Twitter jokes: free speech on trial

So why was a trainee accountant of entirely blameless character arrested in front of his colleagues, questioned by police, charged by the Crown Prosecution Service, convicted, fined £1,000, fired from his job, and left dependent on the goodwill of celebrities, the donations of internet users and the tenacity of a legal blogger to put his life back together – all over one flippant tweet?

via Twitter jokes: free speech on trial | Analysis | Features | PC Pro.

1 thought on “Twitter jokes: free speech on trial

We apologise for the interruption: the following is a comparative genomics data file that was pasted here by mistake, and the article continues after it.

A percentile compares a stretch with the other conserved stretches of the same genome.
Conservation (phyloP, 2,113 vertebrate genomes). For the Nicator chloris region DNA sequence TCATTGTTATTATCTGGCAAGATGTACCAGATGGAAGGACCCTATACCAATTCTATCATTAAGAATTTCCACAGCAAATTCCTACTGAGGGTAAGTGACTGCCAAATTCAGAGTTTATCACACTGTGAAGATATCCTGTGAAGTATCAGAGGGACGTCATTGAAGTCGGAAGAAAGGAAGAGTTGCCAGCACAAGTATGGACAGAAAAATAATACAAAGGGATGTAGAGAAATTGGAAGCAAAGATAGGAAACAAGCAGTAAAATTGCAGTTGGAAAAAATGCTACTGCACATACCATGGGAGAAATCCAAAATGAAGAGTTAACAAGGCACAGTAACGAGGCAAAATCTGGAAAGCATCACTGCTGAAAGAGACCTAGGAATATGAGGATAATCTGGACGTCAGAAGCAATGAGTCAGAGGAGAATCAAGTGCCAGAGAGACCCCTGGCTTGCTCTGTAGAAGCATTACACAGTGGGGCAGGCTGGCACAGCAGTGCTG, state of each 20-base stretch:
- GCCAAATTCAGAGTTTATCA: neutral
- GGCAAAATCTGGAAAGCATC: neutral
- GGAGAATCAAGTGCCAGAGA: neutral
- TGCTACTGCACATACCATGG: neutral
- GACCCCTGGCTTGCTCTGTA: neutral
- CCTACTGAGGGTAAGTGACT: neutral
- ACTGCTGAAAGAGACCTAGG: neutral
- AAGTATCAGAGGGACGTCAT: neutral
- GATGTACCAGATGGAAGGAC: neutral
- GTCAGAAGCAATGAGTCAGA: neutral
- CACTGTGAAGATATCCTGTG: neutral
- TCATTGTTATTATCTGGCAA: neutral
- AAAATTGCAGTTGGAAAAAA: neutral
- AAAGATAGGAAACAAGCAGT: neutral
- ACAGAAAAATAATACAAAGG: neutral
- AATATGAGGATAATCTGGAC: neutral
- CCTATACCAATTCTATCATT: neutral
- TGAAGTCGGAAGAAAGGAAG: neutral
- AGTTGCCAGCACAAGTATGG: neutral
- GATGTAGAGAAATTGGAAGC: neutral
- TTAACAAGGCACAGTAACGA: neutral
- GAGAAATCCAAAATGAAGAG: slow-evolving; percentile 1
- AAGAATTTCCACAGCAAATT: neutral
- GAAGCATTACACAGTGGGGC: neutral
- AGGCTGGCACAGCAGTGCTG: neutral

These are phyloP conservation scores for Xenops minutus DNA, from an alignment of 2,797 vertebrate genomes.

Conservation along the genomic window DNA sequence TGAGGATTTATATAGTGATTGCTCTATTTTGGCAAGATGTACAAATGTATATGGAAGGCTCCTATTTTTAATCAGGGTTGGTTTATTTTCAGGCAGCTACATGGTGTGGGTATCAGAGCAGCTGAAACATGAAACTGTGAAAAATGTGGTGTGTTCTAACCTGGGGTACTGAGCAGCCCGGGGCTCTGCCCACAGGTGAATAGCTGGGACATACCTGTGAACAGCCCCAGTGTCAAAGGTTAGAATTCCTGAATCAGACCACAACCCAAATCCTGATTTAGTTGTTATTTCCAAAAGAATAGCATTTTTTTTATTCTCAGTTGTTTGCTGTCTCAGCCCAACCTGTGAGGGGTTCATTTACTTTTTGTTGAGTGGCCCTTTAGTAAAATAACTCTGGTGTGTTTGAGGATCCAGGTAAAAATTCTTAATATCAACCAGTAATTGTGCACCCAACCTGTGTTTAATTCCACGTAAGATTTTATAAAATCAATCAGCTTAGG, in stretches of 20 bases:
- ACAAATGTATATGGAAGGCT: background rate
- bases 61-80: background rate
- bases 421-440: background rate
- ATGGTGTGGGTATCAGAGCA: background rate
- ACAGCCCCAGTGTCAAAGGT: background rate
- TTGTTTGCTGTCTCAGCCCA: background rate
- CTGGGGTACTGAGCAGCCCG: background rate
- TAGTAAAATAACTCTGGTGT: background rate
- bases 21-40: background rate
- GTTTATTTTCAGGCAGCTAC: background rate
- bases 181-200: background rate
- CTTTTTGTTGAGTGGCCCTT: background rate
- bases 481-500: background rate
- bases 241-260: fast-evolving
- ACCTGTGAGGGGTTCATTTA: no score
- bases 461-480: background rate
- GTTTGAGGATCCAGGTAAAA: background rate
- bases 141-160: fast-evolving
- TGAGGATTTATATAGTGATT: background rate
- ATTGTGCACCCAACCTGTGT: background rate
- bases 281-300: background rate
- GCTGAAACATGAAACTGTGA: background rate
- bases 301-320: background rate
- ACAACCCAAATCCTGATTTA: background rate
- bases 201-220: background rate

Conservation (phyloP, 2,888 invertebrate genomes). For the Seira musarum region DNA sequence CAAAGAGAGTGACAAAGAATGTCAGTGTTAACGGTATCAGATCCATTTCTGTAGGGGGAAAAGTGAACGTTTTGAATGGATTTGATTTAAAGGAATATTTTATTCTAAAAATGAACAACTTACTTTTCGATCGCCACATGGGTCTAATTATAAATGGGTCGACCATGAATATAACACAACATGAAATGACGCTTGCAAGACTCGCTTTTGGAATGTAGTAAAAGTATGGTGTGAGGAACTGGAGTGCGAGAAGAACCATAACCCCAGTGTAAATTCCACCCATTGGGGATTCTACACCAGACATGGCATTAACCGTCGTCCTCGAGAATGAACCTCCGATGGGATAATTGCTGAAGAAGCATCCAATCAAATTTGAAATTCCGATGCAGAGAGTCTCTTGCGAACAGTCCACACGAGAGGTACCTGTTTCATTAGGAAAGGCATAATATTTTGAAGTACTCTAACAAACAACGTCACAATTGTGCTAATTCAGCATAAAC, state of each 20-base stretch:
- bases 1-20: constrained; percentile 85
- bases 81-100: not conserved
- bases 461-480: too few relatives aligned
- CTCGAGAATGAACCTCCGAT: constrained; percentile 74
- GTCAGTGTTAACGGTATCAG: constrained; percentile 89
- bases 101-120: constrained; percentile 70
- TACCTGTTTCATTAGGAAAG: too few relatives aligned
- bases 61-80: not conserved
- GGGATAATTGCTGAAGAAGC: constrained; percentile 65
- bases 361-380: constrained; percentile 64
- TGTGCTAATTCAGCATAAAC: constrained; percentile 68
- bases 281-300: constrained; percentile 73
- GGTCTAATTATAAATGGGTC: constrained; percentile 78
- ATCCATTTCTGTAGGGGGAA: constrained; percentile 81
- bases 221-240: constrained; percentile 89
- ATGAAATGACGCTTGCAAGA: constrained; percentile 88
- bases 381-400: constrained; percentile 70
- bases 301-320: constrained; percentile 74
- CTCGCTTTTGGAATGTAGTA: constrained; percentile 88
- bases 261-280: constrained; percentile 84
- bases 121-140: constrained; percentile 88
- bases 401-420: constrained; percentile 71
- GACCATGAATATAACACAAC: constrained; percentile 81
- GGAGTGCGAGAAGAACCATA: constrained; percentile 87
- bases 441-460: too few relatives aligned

1. There is an obvious discourse between what is appropriate on social media sites and what is not. I do feel that twitter gives ignorant people a voice that they probably shouldn’t exercise. However that is the nature of twitter, to be able to say whatever you want no matter how trivial or heavy the content. I think that there is some type of regulation necessary, but I’m not sure about the ideal level or who that burden falls on. Is it the responsibility of Twitter administrators or the user themselves? And what can be said about the option for people to simply not follow a user and evade their material altogether?

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